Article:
Facebook… does it matter if we’re friends?

Over the years, you’ve probably referred to hundreds of people as your friend, but what does that actually mean anymore? Has Facebook ruined what it once meant?

My friend (whatever that means) Dan recently took me to task on having 1000+  ‘friends’ on Facebook, telling me this was ridiculous and demeaning the purpose of what the social networking site was intended for.

“What’s wrong with that?” I asked Dan almost apologetically.

At University, it became a necessity to use Facebook. The terminology ‘Facebook you’ was heard around campus in my first week (so was, ‘What’s a Jew?’ but that’s for another time) whilst the art of poking (remember those days?) would be discussed before lectures and pretty soon ‘I’ll FB U’ was dropped into text messages as if was as integral as the beloved ‘x’ finishing so many adopted. Drunken mishaps of forgetting the B would be an issue.

Facebook usage at University spread like wildfire. Arguably people misunderstood (and still do?) that it was a game of popularity to get as many friends as possible. I remember in those first weeks on Facebook people you’ve barely met were quickly added whilst within those first months surely everyone had a slightly bemusing moment when that person you hadn’t seen or spoken to since primary school added you. The temptation to greet them warmly on their wall with a ‘Do you still piss your pants like in Year 4?’ was probably typed before being deleted.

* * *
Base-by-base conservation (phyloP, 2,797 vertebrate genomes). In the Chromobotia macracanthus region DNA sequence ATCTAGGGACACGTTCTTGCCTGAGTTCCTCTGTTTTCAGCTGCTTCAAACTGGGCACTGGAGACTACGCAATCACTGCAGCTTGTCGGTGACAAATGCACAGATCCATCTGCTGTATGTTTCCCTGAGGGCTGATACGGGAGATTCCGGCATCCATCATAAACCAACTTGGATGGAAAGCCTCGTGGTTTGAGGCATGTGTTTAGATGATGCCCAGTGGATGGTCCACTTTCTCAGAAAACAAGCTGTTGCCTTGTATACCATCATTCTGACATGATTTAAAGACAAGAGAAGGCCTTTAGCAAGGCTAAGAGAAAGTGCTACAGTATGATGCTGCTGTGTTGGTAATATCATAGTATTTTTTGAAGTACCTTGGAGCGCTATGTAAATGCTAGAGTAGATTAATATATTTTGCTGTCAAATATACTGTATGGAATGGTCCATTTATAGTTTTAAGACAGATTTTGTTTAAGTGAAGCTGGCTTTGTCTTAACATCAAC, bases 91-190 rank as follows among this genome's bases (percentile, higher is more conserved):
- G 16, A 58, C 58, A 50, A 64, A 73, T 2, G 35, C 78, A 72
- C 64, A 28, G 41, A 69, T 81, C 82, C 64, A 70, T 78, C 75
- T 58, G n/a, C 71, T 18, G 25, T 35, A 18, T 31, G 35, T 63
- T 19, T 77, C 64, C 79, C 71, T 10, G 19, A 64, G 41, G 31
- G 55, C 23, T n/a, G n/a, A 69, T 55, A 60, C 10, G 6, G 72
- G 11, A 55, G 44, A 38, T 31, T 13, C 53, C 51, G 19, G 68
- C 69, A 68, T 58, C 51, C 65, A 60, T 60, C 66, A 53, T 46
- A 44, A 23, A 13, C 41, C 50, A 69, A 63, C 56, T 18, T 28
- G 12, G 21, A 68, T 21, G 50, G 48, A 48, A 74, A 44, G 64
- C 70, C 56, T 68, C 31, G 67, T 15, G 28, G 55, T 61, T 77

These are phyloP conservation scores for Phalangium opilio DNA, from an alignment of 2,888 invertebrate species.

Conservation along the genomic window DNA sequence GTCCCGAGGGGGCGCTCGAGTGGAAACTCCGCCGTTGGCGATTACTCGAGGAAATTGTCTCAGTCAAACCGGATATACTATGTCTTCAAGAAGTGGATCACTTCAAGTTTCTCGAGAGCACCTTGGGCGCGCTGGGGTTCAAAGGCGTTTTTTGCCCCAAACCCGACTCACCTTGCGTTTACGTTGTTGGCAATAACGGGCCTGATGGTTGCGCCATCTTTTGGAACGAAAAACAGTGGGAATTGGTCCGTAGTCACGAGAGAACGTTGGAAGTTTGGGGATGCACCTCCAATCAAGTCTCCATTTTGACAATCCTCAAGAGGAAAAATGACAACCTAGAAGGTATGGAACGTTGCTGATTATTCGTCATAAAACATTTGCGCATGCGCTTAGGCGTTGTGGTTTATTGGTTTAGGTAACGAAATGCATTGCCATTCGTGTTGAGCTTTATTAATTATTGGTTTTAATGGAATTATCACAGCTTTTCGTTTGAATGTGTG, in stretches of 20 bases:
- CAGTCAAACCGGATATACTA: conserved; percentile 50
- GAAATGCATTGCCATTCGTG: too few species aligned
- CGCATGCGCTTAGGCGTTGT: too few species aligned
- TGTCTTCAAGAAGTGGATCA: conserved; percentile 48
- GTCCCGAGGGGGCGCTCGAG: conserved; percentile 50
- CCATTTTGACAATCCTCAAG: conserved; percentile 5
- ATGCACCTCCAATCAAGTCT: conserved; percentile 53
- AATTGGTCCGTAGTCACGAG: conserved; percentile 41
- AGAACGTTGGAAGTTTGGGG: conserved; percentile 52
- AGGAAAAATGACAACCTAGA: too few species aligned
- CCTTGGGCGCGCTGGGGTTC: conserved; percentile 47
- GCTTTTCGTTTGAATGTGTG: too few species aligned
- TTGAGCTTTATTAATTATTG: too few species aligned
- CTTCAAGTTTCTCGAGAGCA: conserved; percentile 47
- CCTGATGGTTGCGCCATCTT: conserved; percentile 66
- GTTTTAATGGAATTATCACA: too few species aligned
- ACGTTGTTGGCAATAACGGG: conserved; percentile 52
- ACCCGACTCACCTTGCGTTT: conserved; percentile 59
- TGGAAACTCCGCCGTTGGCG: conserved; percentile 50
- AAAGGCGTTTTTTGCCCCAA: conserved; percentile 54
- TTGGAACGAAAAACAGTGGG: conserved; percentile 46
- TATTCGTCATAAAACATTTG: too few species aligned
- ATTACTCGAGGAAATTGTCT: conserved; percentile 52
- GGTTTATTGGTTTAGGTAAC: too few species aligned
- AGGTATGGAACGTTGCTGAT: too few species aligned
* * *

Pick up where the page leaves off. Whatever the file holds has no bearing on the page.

Quite simply, if Wikipedia was how students found out about their University studies, then Facebook would be how they found out about other University students. Pretty soon a passing moment in a club would automatically mean that they’ll look at your FB page to see if you look as attractive in normal light and without the effects of cheap alcohol. For many, it was a chance to be a detective from the comfort of your own bed. Sadly for those aspiring to follow their hero DI Deakin, the glory days of blissful ignorance in regards to private profiles are surely over.